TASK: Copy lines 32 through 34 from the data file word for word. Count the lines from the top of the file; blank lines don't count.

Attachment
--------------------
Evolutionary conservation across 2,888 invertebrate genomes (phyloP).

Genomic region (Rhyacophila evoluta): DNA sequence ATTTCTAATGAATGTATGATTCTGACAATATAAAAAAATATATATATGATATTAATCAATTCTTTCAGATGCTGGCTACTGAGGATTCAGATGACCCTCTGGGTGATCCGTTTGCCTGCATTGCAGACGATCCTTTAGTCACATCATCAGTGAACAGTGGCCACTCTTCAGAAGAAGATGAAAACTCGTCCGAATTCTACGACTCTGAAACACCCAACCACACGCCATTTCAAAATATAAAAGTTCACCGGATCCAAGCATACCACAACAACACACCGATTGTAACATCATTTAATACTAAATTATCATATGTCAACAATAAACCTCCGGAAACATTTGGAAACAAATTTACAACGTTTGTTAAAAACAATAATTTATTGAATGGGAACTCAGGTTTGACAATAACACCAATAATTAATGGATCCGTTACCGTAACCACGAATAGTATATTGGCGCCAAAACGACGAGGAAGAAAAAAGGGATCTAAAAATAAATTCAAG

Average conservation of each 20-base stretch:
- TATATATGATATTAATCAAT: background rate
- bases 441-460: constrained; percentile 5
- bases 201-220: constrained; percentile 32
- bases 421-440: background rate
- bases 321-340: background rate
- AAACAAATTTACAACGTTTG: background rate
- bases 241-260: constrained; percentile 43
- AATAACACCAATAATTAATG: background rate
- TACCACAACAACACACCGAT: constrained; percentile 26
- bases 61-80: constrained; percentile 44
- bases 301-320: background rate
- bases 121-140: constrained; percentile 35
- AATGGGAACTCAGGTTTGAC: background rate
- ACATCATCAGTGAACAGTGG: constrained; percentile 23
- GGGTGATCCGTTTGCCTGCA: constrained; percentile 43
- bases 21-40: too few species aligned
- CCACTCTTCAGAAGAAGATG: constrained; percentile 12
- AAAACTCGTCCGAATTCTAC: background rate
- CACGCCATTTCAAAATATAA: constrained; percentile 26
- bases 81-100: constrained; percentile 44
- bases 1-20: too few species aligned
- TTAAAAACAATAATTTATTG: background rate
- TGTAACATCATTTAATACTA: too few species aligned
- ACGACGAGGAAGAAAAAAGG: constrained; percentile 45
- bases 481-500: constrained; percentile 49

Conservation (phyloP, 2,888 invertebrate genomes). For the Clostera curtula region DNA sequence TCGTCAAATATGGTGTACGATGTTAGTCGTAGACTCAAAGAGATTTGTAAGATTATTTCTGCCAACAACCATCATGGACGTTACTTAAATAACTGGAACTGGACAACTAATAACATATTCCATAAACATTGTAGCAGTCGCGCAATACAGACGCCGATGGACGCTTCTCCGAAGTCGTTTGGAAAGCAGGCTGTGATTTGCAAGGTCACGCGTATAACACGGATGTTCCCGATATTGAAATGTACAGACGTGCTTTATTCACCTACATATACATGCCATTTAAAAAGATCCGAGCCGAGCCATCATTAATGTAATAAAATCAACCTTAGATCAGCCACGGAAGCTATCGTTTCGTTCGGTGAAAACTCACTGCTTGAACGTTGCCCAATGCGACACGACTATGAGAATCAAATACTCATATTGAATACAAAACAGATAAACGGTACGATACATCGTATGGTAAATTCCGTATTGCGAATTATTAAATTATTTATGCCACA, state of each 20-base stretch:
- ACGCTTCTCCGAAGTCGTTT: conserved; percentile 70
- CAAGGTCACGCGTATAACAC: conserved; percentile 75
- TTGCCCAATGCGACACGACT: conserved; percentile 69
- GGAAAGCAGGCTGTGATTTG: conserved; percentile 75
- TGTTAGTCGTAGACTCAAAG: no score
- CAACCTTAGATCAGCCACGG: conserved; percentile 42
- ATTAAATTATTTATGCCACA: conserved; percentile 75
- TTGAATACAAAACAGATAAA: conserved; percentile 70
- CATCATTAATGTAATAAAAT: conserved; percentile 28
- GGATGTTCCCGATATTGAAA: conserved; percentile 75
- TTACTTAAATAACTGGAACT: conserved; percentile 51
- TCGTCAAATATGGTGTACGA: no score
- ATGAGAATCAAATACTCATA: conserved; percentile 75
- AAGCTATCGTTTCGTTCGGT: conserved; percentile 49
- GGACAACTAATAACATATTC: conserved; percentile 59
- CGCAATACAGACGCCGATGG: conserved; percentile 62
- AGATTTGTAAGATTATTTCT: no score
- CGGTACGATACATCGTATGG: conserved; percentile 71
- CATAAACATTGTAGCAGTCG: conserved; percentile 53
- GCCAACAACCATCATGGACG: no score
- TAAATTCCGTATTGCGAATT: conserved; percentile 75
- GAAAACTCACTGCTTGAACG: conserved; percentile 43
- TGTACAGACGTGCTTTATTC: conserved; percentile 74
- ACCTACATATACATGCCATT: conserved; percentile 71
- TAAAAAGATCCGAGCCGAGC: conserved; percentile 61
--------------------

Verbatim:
- TTGCCCAATGCGACACGACT: conserved; percentile 69
- GGAAAGCAGGCTGTGATTTG: conserved; percentile 75
- TGTTAGTCGTAGACTCAAAG: no score